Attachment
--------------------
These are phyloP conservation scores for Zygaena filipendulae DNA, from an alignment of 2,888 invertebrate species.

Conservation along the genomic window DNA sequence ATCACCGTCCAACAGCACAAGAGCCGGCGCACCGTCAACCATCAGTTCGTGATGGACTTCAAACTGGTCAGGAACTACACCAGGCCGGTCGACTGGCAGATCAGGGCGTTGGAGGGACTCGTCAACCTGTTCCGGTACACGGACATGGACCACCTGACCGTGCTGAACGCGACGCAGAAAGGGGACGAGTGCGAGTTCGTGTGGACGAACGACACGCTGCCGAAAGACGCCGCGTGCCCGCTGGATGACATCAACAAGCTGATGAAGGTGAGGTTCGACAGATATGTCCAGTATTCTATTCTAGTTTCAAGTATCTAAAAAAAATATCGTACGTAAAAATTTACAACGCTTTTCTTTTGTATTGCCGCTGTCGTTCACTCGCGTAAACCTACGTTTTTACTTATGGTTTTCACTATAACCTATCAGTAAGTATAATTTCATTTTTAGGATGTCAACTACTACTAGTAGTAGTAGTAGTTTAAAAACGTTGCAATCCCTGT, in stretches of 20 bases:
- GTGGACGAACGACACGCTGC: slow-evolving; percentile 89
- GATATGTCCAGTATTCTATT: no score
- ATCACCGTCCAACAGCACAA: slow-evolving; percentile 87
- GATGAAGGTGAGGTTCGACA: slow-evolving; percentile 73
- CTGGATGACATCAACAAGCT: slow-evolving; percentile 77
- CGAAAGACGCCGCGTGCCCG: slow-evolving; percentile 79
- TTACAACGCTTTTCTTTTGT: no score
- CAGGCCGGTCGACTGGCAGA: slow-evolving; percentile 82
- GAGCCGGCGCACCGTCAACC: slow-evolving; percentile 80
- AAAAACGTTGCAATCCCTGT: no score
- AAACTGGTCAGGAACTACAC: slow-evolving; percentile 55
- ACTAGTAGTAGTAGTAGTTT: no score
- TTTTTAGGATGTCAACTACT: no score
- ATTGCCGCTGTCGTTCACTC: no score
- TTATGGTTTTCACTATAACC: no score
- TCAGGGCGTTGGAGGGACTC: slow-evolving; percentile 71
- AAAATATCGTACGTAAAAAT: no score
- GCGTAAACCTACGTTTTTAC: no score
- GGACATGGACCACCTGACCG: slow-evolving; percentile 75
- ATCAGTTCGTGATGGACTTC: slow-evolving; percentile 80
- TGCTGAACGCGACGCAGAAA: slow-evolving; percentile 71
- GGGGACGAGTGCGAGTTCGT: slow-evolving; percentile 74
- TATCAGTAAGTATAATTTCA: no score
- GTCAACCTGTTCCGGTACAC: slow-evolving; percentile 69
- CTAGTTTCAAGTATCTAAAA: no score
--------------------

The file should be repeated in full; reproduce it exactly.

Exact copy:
These are phyloP conservation scores for Zygaena filipendulae DNA, from an alignment of 2,888 invertebrate species.

Conservation along the genomic window DNA sequence ATCACCGTCCAACAGCACAAGAGCCGGCGCACCGTCAACCATCAGTTCGTGATGGACTTCAAACTGGTCAGGAACTACACCAGGCCGGTCGACTGGCAGATCAGGGCGTTGGAGGGACTCGTCAACCTGTTCCGGTACACGGACATGGACCACCTGACCGTGCTGAACGCGACGCAGAAAGGGGACGAGTGCGAGTTCGTGTGGACGAACGACACGCTGCCGAAAGACGCCGCGTGCCCGCTGGATGACATCAACAAGCTGATGAAGGTGAGGTTCGACAGATATGTCCAGTATTCTATTCTAGTTTCAAGTATCTAAAAAAAATATCGTACGTAAAAATTTACAACGCTTTTCTTTTGTATTGCCGCTGTCGTTCACTCGCGTAAACCTACGTTTTTACTTATGGTTTTCACTATAACCTATCAGTAAGTATAATTTCATTTTTAGGATGTCAACTACTACTAGTAGTAGTAGTAGTTTAAAAACGTTGCAATCCCTGT, in stretches of 20 bases:
- GTGGACGAACGACACGCTGC: slow-evolving; percentile 89
- GATATGTCCAGTATTCTATT: no score
- ATCACCGTCCAACAGCACAA: slow-evolving; percentile 87
- GATGAAGGTGAGGTTCGACA: slow-evolving; percentile 73
- CTGGATGACATCAACAAGCT: slow-evolving; percentile 77
- CGAAAGACGCCGCGTGCCCG: slow-evolving; percentile 79
- TTACAACGCTTTTCTTTTGT: no score
- CAGGCCGGTCGACTGGCAGA: slow-evolving; percentile 82
- GAGCCGGCGCACCGTCAACC: slow-evolving; percentile 80
- AAAAACGTTGCAATCCCTGT: no score
- AAACTGGTCAGGAACTACAC: slow-evolving; percentile 55
- ACTAGTAGTAGTAGTAGTTT: no score
- TTTTTAGGATGTCAACTACT: no score
- ATTGCCGCTGTCGTTCACTC: no score
- TTATGGTTTTCACTATAACC: no score
- TCAGGGCGTTGGAGGGACTC: slow-evolving; percentile 71
- AAAATATCGTACGTAAAAAT: no score
- GCGTAAACCTACGTTTTTAC: no score
- GGACATGGACCACCTGACCG: slow-evolving; percentile 75
- ATCAGTTCGTGATGGACTTC: slow-evolving; percentile 80
- TGCTGAACGCGACGCAGAAA: slow-evolving; percentile 71
- GGGGACGAGTGCGAGTTCGT: slow-evolving; percentile 74
- TATCAGTAAGTATAATTTCA: no score
- GTCAACCTGTTCCGGTACAC: slow-evolving; percentile 69
- CTAGTTTCAAGTATCTAAAA: no score